Because some features affect the efficiency of visual search even when they are irrelevant to the task, they are thought to capture attention in a stimulus-driven manner. If such attention shifts are stimulus driven, they should be unaffected by reduced resources. We added a concurrent auditory task to a traditional attention capture paradigm and found that capture by an irrelevant, abruptly appearing stimulus (i.e., an onset) was eliminated. In contrast, prioritization of an irrelevant color singleton - a stimulus that at most receives only mild prioritization in this paradigm - was increased under dual-task conditions. These results challenge the hypothesis that attention capture by irrelevant features is stimulus driven. Instead, prioritization depends on and is modulated by the availability of resources.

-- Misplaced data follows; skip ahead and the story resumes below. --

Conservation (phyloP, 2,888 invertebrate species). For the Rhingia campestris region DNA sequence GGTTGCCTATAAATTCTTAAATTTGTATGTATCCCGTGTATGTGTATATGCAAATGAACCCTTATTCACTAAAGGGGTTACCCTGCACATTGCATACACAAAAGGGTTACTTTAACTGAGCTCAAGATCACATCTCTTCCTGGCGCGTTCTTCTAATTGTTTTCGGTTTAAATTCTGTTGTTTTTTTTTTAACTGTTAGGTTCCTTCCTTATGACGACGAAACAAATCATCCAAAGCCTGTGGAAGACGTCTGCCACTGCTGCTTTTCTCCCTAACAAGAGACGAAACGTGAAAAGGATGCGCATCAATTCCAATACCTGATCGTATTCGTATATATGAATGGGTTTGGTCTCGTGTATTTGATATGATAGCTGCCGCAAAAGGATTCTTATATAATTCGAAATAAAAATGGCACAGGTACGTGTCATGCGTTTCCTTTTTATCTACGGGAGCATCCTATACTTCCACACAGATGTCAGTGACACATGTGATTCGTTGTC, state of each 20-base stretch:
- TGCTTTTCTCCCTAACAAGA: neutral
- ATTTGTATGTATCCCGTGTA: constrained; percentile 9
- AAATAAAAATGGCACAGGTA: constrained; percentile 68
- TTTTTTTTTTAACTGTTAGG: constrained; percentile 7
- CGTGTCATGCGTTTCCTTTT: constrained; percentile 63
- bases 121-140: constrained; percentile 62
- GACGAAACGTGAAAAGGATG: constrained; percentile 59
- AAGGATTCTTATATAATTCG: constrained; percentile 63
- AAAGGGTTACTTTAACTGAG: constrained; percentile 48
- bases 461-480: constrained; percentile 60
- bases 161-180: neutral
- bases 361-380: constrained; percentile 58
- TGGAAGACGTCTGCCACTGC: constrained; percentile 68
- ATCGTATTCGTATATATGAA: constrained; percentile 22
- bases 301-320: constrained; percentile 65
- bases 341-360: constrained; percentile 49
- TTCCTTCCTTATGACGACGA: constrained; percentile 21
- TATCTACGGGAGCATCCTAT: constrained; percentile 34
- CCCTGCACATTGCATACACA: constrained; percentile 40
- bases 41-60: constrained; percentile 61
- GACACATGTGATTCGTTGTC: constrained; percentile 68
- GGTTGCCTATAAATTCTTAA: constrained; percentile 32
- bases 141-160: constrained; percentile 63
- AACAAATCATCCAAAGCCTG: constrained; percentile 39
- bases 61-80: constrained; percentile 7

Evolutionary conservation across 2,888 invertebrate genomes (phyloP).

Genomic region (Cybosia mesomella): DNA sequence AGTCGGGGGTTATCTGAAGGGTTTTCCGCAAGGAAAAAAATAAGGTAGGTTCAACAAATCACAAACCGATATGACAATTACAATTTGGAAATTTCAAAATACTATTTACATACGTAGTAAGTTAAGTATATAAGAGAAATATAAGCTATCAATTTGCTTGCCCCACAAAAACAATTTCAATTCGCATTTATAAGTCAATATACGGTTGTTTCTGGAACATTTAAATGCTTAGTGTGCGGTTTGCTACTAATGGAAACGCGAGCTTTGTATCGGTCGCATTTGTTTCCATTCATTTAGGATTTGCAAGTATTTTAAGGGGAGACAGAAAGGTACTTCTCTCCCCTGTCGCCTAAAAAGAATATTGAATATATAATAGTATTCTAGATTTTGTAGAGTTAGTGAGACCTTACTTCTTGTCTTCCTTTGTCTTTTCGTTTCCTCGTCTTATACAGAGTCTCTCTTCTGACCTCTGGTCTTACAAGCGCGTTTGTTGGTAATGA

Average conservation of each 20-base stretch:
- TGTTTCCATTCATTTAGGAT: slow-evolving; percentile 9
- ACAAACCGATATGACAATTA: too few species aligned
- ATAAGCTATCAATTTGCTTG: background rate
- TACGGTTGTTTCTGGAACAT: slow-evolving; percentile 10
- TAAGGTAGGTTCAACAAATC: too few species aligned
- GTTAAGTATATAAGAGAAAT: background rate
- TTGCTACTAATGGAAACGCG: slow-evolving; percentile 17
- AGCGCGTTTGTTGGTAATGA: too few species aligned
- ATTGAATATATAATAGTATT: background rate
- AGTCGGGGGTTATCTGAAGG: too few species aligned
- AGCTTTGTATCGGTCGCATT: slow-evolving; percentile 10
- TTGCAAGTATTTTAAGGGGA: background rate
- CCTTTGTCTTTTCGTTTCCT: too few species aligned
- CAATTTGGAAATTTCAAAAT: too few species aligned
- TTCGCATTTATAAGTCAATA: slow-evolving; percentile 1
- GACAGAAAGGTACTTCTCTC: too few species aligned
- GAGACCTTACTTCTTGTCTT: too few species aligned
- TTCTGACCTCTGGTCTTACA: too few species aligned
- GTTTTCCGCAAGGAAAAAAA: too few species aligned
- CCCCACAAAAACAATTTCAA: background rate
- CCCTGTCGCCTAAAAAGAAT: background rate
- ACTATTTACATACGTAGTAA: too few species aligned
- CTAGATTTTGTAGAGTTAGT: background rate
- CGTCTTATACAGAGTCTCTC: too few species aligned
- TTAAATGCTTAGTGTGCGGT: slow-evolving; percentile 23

ASJC Scopus subject areas
- Experimental and Cognitive Psychology
- Developmental and Educational Psychology
- Arts and Humanities (miscellaneous)